Beluthahatchee Park is located on the William Bartram Scenic Highway (SR 13) approximately one-quarter of a mile south of Roberts Road and approximately 200 feet north of Cricket Hollow Lane. The Beluthahatchee Park is a four-acre park located within the 70-acre tract of land purchased by Stetson Kennedy in 1948 after the 18-acre Beluthahatchee Lake was created by impounding Mill Creek in 1945. This lake meanders through a natural basin and is surrounded by high bluffs, currently owned by the Lake Dwellers Association, a non-profit Florida corporation formed by the lakefront residents. In 1949 the 70-acre tract was subdivided and platted by the owner/developer Stetson Kennedy who recorded the restrictive covenants setting aside land in perpetuity as a wildlife refuge, and stipulating that residential construction be consistent with the developer’s goal of “serving as a working demonstration that human and natural habitat need not be mutually exclusive, but can coexist in harmony.”
The perimeter of the property is surrounded by a heavy canopy native vegetation overstory consisting of mixed coniferous and hardwood defined by live oak, laurel oak, water oak, longleaf pine, and cabbage palms. The native vegetation understory consists of saw palmetto, southern magnolia, water, and laurel oak. The lake native vegetation overstory consists of pignut hickory, sweetgum, and bald cypress and the understory consists of sweetgum, southern magnolia, and swamp dogwood.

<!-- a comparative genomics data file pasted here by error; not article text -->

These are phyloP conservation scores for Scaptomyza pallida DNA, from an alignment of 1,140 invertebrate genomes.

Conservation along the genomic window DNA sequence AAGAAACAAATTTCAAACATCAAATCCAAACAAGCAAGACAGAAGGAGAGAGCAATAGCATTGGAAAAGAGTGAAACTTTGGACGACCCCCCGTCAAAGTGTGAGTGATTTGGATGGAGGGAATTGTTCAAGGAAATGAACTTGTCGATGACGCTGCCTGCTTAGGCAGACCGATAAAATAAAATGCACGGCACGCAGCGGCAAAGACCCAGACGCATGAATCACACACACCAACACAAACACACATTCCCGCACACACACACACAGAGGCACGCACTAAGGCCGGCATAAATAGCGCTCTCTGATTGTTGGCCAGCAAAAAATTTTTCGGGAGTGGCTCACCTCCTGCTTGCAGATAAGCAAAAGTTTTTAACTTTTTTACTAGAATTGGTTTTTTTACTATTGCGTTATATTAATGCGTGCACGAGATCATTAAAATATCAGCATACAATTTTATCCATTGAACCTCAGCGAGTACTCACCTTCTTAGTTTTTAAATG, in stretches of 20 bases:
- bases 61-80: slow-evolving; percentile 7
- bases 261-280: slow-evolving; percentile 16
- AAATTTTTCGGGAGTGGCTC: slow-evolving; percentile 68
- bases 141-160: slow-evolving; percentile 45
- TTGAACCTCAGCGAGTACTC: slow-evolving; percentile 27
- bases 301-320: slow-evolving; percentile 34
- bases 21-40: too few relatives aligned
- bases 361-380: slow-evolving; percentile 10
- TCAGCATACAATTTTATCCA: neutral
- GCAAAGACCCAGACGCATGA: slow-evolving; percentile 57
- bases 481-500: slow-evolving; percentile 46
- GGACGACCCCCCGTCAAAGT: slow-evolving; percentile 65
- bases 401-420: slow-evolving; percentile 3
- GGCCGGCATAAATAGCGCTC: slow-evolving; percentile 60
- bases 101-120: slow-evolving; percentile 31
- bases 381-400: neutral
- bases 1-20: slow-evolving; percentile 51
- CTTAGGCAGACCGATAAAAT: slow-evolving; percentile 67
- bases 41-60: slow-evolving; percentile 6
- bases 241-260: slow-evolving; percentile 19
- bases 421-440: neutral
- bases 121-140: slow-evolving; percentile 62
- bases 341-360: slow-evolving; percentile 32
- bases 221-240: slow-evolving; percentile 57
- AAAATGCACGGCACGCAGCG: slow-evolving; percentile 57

Although much of the
1523 SR 13, Fruit Cove, FL 32259
ALBUQUERQUE LITTLE THEATRE
Fort Mose Historic State Park is the site of the first legally sanctioned free African settlement in what is now the United States. In 1738, the Spanish governor of Florida chartered the settlement of Gracia Real de Santa Teresa de Mose, or Fort Mose for short, as a settlement for those fleeing slavery from the English colonies in the Carolinas. Over the next 25 years, Fort Mose and Spanish Saint Augustine became a sanctuary for Africans seeking liberation from the tyranny of English slavery.
For half a century, visitors to St. Augustine have made the St. Augustine/St. Johns County Visitor Information Center their first stop upon arriving in the Nation’s Oldest City. Commonly known as the “VIC,” the center offers information on special and cultural events, brochures and guidebooks for the area's attractions, clean restrooms, a gift shop. The VIC is staffed with friendly fully licensed tour guide hosts who gladly share information on attractions, museums, tours, accommodations, restaurants and unique shopping opportunities. The VIC is where a St. Augustine vacation begins, whether you plan to stay a day, a weekend or longer.